US Forest Service Research & Development
Contact Information
  • US Forest Service Research & Development
  • 1400 Independence Ave., SW
  • Washington, D.C. 20250-0003
  • 800-832-1355
You are here: Home / People / Profile



Jim Absher

Research Social Scientist
2081 E. Sierra Ave.
Fresno, CA 93710
Phone: 559-323-3213
Contact Jim Absher

Current Research

Absher's research foci are customer service, carrying capacity, communications, and the human dimensions of wildland fire. Recently he has published work on social carrying capacity, social trust, recreation fees, volunteer management, ethnicity, wildland fire beliefs and homeowners' defensible space behaviors. In general, he looks at ways to better understand who uses our wildlands, parks and protected areas, what they expect or perceive, how well their needs are being met, and the tools managers have to facilitate appropriate use.

Research Interests

Volunteerism and volunteer management capacity in land management agenciesSocial carrying capacity and recreation use management Wildland fire: Defensible space behaviors and agency communication programs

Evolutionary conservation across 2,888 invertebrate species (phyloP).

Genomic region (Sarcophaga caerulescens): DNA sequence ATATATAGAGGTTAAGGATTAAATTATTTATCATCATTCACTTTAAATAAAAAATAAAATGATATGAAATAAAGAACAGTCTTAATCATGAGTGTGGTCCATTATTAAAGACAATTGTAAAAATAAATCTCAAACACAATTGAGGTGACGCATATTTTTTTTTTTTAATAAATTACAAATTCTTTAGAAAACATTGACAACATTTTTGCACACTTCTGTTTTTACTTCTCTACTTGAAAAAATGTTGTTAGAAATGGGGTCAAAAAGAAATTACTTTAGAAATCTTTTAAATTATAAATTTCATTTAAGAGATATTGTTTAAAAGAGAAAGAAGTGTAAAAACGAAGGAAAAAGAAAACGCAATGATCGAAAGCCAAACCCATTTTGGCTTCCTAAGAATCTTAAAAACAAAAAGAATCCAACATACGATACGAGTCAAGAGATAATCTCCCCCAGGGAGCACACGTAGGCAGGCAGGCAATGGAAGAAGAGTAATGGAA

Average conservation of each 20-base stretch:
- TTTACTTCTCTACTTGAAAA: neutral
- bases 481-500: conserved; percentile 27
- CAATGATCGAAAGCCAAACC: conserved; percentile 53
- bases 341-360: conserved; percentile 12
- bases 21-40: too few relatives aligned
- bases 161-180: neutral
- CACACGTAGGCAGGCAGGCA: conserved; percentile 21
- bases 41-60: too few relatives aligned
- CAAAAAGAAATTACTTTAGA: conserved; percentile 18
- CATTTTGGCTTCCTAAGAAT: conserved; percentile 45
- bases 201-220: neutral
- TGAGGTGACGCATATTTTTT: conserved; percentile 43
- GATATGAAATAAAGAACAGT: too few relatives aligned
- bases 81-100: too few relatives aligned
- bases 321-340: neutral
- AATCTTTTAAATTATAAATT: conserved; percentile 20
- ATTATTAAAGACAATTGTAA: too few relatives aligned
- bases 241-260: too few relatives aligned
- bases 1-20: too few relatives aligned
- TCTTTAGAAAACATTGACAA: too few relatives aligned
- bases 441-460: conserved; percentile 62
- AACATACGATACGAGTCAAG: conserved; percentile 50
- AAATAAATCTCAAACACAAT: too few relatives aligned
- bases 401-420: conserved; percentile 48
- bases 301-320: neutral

Past Research

Absher has over 40 years experience applying social science to natural resource management issues. For the past 17 years Dr. Absher has held the position of Research Social Scientist, initially with the US Forest Service's Wildland Recreation and Urban Cultures research work unit, and now with the Urban Ecosystems and Social Dynamics Program of the Pacific Southwest Research Station. Previously he held faculty positions at the Universities of Illinois, Georgia and South Australia.


  • University of California, Ph.D. Wildland Resource Science, 1979
  • San Jose State University, M.A. Natural Sciences, 1974
  • Stanford University, B.S. Statistics, 1970
  • Stanford University, B.A. Human Biology, 1971

Publications & Products

Research Highlights


Americans and Greeks Experience Similar Benefits from Recreation in Forests

Data show recreational uses of forest lands are psychologically and socially important


Firewise Actions Depend on Trust

Trust is an important component in working with communities and individuals on fire risk mitigation, but it is an abstract concept that needs to ...


Nature Education

A better understanding will improve the effectiveness of nature educations programs such as the U.S. Forest Service, Kids in the Woods.A study t ...


Last updated on : 01/09/2015